Charmain is the owner and head chocolatier at La Chocolaterie Rococo in Great Brak River. After moving from Tzaneen in Limpopo to the small community on the Garden Route, Charmain has turned her life as a caterer into a life filled with Belgian chocolate.
“I’m originally from Tzaneen in northern South Africa. My parents have a holiday home in the south and we used to come down here every year. I met the previous owner of this chocolate shop in Oudtshoorn one year. We became friends. She had trained in Belgium to be a chocolatier. I was in love with her chocolates and asked her one day if I can take some of her chocolates back with me to sell at my coffee shop in Tzaneen. She said, ‘Wouldn’t you rather make your own chocolates?’ I said I can’t find anyone in South Africa who would give me that intensive training as a chocolatier. I would have to go overseas and I was too old already. Her husband had recently retired and they wanted to move to a smaller place. She offered to sell the shop to me with all the equipment from Belgium, and she offered to train and mentor me for life.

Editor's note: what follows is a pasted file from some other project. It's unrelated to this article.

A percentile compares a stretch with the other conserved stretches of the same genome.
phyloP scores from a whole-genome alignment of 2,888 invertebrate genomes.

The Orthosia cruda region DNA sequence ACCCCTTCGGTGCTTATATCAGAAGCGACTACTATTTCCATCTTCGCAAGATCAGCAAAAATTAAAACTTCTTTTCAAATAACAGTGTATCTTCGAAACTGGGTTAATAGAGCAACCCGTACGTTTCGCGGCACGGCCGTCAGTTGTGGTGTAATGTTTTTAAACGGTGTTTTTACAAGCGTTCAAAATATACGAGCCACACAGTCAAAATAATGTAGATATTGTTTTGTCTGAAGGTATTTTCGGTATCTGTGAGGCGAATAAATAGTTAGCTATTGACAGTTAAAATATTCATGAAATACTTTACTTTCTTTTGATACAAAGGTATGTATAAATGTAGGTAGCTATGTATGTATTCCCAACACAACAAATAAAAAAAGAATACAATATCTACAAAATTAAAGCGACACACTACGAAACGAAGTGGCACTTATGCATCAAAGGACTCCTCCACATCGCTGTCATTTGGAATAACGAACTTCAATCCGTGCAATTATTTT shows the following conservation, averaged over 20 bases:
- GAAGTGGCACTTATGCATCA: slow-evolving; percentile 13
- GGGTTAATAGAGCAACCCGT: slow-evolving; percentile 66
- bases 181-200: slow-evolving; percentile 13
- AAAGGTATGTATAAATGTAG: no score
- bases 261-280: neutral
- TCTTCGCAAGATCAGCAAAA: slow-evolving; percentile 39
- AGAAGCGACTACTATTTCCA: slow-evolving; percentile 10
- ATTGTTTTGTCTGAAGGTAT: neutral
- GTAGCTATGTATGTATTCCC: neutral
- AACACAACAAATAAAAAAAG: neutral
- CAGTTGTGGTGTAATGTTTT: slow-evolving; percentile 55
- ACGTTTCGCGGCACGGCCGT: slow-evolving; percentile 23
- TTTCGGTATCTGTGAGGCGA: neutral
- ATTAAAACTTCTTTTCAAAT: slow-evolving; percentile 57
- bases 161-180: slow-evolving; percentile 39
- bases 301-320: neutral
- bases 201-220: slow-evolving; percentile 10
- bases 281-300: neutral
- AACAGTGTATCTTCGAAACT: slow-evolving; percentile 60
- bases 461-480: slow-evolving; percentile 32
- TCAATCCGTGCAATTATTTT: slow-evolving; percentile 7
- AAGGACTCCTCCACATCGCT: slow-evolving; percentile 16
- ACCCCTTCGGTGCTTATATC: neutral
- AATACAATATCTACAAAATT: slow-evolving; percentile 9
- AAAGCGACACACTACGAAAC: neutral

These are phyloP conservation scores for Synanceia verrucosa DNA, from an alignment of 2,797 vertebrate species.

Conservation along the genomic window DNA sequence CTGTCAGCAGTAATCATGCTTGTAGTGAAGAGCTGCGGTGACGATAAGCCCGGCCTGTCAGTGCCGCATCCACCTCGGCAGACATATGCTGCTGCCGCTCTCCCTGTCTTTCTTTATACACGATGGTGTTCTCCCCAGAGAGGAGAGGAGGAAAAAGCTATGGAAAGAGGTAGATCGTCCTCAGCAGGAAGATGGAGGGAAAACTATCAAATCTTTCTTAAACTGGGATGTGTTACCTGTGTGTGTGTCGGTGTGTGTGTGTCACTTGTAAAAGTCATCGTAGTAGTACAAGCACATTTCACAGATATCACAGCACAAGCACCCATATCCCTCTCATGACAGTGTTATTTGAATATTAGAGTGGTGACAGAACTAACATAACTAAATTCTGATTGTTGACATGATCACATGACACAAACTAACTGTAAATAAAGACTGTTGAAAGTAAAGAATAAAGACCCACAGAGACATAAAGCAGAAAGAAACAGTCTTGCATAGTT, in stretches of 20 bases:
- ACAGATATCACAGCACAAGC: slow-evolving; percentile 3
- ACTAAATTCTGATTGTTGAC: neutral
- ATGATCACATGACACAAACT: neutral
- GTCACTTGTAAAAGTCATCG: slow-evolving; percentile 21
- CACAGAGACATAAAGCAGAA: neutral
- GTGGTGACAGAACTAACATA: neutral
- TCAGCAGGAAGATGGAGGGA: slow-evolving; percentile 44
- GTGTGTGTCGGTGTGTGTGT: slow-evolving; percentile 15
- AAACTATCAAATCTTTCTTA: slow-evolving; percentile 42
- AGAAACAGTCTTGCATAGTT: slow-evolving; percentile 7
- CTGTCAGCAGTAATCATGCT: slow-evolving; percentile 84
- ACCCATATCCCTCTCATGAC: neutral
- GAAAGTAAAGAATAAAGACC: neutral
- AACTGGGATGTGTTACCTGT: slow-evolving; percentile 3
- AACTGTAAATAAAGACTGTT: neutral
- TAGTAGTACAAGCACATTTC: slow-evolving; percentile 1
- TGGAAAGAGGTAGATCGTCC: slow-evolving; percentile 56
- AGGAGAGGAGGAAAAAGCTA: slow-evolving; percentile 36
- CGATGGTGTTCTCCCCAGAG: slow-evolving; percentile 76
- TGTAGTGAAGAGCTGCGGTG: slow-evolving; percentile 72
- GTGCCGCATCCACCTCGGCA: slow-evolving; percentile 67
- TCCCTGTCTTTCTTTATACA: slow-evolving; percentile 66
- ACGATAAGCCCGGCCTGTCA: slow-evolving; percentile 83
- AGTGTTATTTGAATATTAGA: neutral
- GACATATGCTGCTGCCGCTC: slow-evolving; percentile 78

“It was an amazing opportunity. The idea was to bring the chocolate business to Tzaneen and run it with the coffee shop I had there. Eventually we decided to stay on this side and just move it over to Great Brak. We brought it over in January 2016.
“I just love this area. For me, it was important to not have the chocolaterie in a big town like Mossel Bay or George and disappear into everything there. I wanted the feel of this quaint little artsy town. We have about 70 to 75 different flavours in the shop and I adjust the recipes according to the seasons. In summer, we have a lemon meringue because of the fresh lemons. In the winter, we make more cozy flavours like cinnamon truffles. The one we’re most known for is our blue cheese truffles. They’re very different. You either like them or you don’t. You see chocolate, but you taste blue cheese.